Philippines to sustain reforms amid leadership change

Lawrence Agcaoili - The Philippine Star

MANILA, Philippines - Standard & Poor’s (S&P) and business group US-Philippines Society are optimistic key economic reforms implemented under the present administration are likely to be maintained after President Aquino steps down on June 30.

S&P sovereign debt committee chair John Chambers told participants of the Philippine Business Investment Forum (PBIF) held in New York City last March 3 the next set of leaders are likely to keep the reforms implemented by the Aquino administration.

“Our assumption is that change in leadership is unlikely to reverse the economic reforms in the Philippines,” Chambers said.

Legislative and administrative reforms over the past six years are credited for helping the Philippines achieve economic milestones, including investment grade sovereign credit ratings and leap in the country’s rankings in various global surveys on competitiveness.

Among the major legislative reforms are the Sin Tax Reform Law, the Foreign Banking Liberalization Act, amendments to the Cabotage Law, the Tax Incentives Management and Transparency Act, amendments to the charter of Philippine Deposit Insurance Corp., GOCC Governance  Act of 2011, and the Philippine Competition Act.

The legislative reforms are meant to help institutionalize sound policies that promote business and economic progress.

In addition to the legislative measures are key administrative reforms, including those that rationalize and make more transparent the budget process, strengthening of the public-private partnership (PPP) program, enhancement and modernization of the procurement processes for better transparency, and initiatives that expands the taxpayer base for improved revenue collection.    

Chambers said S&P does not see the pending change in leadership disrupting the favorable credit standing of the Philippines. Whoever wins the presidential election in May is unlikely to initiate a reversal of the existing economic and business policy environment, which has proven beneficial for the Philippines, Chambers said.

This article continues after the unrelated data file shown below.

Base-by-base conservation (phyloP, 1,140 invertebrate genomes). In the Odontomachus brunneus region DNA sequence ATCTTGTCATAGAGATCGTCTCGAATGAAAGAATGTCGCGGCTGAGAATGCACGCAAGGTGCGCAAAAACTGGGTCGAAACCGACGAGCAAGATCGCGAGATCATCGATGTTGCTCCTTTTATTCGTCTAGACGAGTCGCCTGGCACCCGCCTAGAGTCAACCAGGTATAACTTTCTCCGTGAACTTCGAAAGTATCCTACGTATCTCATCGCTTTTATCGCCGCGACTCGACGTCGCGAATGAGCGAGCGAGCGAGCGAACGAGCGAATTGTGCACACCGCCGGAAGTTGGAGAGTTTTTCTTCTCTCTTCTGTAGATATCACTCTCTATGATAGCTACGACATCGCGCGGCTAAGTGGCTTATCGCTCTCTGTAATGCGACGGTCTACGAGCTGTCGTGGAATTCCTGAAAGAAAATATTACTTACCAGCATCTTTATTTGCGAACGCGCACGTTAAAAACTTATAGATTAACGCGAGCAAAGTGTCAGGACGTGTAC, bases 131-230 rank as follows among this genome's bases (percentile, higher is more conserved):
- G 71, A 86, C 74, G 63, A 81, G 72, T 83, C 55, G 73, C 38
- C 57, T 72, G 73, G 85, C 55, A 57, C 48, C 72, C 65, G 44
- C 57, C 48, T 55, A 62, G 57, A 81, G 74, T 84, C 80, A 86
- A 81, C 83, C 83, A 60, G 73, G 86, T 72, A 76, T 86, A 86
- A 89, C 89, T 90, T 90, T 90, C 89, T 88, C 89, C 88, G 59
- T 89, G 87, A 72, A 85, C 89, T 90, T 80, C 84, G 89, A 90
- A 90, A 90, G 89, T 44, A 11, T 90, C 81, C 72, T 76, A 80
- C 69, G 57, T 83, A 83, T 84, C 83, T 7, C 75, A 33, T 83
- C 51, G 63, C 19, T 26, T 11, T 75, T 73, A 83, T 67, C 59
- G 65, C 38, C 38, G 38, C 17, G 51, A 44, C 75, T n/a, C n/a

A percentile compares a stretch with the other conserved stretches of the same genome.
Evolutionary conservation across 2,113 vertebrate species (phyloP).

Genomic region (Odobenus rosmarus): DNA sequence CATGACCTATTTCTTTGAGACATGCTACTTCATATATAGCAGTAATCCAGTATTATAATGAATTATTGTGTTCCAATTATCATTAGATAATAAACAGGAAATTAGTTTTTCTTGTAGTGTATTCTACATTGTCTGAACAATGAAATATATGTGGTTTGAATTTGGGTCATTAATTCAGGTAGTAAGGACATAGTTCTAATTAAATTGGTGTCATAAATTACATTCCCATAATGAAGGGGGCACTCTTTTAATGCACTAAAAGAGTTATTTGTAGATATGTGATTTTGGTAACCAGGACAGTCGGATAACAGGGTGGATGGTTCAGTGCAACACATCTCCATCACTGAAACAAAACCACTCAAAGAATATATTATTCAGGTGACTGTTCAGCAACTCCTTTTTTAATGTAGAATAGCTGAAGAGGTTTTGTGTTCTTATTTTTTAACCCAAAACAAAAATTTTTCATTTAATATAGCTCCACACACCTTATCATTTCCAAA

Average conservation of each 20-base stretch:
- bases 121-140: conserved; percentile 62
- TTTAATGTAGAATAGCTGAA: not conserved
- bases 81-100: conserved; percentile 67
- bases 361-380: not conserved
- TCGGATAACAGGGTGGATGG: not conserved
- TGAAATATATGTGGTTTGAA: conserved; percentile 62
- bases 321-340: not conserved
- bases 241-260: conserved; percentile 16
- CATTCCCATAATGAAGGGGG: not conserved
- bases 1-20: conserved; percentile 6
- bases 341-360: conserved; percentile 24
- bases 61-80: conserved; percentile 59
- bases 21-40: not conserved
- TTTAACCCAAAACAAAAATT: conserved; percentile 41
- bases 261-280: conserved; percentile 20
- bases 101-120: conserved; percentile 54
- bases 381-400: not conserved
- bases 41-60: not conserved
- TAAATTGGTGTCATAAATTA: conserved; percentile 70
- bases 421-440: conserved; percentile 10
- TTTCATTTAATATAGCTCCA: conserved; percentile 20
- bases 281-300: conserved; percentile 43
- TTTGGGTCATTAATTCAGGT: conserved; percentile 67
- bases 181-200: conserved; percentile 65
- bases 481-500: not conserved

S&P currently assigns the Philippines a rating of “BBB,” which is a notch above the minimum investment grade, with a “stable” outlook.

Retired Ambassador John Maisto, president of the US-Philippines Society, echoed the same sentiment.

“Any incoming administration is expected to keep the good economic policies,” Maisto said.

He said all of the presidentiables seem to embrace the same overall economic agenda of the Aquino administration, except that their styles in pursuing the same goals could be different.

Maisto said the attractiveness of the Philippines as an investment destination is not affected by the pending leadership transition.

The Philippines is said to have one of the greatest economic stories recently, evolving from the “sick man of Asia” to “a bright spot in the region.”

It posted an average gross domestic product (GDP) growth of 6.2 percent from 2010 to 2015 amid a benign inflation environment to become one of the world’s fastest growing economies at a time of global economic challenges.

With sound macroeconomic fundamentals combined with its strong external payments position, the Philippines is now a net creditor to the International Monetary Fund (IMF), turning around from previously being a net borrower.

The PBIF was graced by business leaders and experts from the local and international financial community as well as top economic officials led by Finance Secretary Cesar Purisima, Philippines Competition Commission chair Arsenio Balisacan, Agrarian Reform Secretary Virgilio delos Reyes, former Trade secretary Gregory Domingo, BSP Deputy Governor Nestor Espenilla Jr., and Tourism Undersecretary Benito Bengzon Jr.

The PBIF was an initiative of Philippine Ambassador to the US Jose Cuisia Jr.

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